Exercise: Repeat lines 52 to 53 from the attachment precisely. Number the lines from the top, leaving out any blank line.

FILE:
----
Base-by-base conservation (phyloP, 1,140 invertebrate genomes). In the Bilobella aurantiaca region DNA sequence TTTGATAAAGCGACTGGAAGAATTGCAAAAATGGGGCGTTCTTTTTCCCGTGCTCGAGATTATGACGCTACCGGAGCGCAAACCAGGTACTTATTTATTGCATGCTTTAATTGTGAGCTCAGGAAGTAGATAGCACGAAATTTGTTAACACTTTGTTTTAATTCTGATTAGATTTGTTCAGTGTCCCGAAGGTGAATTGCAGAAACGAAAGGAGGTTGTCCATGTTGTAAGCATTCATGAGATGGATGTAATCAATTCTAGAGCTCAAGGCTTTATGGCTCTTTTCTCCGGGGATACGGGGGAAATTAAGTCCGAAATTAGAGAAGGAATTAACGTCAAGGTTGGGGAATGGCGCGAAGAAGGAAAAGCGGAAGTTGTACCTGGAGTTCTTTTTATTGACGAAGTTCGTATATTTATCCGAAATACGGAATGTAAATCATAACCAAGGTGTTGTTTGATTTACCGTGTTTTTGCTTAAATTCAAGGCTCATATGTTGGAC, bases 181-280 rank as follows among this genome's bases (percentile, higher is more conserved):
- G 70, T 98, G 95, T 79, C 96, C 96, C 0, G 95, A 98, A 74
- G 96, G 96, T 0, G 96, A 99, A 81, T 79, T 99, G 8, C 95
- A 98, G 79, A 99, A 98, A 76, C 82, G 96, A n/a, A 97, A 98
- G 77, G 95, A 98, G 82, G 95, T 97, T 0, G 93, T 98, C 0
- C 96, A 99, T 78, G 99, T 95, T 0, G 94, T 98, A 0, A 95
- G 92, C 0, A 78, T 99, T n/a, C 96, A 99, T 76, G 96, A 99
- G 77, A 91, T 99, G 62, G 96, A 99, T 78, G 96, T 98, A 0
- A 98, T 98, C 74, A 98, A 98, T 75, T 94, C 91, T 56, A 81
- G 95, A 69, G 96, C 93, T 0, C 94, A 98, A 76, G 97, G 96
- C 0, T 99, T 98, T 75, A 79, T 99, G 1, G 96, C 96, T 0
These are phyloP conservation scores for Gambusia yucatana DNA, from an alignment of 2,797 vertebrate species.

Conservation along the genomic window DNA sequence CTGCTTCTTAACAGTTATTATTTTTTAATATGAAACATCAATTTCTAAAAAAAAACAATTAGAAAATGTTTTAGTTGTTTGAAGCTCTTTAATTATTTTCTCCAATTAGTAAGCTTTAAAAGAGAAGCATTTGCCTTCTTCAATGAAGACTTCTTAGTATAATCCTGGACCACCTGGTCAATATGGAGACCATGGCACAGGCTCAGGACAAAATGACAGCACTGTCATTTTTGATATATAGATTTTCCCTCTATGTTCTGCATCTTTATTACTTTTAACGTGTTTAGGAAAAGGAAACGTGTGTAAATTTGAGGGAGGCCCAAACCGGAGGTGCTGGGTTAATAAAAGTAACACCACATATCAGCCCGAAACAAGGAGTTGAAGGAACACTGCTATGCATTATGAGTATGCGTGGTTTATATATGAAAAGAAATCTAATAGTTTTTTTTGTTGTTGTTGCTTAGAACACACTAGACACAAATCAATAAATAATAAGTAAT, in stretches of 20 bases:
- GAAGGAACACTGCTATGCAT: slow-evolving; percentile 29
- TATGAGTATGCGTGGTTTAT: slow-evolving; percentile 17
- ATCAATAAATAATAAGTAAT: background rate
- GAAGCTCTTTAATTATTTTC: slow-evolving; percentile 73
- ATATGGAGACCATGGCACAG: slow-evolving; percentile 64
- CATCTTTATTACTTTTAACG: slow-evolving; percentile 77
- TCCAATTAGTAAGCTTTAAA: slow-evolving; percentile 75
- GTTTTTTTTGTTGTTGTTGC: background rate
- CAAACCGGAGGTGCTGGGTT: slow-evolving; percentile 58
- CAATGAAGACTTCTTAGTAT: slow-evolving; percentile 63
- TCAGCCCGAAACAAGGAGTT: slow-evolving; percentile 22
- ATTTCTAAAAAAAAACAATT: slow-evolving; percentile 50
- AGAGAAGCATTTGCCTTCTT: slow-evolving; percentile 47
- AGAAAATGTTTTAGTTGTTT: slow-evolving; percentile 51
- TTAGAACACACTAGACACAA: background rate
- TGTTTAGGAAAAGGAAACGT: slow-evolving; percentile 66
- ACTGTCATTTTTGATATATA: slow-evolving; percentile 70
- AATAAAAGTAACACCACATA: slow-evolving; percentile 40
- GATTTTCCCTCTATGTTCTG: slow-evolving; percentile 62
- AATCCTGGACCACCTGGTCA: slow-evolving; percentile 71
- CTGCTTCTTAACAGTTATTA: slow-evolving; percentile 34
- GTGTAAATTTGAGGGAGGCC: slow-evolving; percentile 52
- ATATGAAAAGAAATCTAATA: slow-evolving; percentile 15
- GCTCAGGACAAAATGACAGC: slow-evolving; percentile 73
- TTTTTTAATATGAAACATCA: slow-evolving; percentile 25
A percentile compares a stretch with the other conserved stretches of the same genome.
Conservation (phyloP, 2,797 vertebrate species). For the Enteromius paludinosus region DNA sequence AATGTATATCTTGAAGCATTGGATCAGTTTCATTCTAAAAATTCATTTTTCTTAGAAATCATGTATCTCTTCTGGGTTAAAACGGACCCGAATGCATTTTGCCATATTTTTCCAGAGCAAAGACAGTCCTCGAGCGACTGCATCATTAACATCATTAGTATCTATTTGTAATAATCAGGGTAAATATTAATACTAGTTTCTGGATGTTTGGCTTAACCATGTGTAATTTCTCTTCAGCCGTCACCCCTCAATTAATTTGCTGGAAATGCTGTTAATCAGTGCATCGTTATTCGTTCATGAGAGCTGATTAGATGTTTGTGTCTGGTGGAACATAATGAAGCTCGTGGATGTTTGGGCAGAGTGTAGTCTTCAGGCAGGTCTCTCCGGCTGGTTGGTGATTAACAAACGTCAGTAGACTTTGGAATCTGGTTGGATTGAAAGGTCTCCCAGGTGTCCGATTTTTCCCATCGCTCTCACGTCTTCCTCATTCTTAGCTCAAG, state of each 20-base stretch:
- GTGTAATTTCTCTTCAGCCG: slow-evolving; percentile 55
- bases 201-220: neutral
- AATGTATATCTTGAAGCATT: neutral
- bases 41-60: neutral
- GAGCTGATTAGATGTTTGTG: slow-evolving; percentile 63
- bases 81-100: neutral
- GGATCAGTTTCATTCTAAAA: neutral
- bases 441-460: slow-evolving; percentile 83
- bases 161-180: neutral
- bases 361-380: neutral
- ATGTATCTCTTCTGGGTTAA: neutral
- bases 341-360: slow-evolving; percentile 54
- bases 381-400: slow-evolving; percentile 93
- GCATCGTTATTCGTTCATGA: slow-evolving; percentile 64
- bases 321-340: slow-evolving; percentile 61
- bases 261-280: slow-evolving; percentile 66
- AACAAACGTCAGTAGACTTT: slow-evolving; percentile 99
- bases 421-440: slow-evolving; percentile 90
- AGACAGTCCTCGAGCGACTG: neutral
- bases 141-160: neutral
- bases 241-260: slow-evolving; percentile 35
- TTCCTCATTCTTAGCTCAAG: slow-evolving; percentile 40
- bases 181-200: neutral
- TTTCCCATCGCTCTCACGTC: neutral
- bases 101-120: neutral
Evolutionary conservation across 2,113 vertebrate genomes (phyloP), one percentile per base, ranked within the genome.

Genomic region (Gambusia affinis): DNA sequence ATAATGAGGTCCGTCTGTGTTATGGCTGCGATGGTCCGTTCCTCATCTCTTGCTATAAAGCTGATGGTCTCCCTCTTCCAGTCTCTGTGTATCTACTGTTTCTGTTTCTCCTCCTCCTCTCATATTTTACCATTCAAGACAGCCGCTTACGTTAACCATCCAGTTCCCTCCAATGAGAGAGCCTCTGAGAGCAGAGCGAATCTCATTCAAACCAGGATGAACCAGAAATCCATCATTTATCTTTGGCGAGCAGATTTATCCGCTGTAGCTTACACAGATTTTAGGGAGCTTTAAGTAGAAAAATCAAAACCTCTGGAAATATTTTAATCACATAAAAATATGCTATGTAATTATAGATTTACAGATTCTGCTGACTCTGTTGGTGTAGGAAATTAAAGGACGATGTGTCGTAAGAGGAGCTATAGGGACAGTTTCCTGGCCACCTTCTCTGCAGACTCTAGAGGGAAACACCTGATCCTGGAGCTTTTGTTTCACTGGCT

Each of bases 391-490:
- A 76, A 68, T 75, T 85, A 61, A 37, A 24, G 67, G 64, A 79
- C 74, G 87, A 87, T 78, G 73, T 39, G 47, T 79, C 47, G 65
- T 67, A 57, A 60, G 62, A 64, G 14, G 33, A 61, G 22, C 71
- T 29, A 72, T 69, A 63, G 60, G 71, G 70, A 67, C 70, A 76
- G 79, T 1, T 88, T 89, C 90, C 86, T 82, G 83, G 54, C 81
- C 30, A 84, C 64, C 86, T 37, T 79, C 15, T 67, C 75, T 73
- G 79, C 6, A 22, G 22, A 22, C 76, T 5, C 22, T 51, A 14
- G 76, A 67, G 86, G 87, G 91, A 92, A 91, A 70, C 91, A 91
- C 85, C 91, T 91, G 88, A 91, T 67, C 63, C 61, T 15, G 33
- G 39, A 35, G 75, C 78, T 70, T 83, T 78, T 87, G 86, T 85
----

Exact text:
- bases 341-360: slow-evolving; percentile 54
- bases 381-400: slow-evolving; percentile 93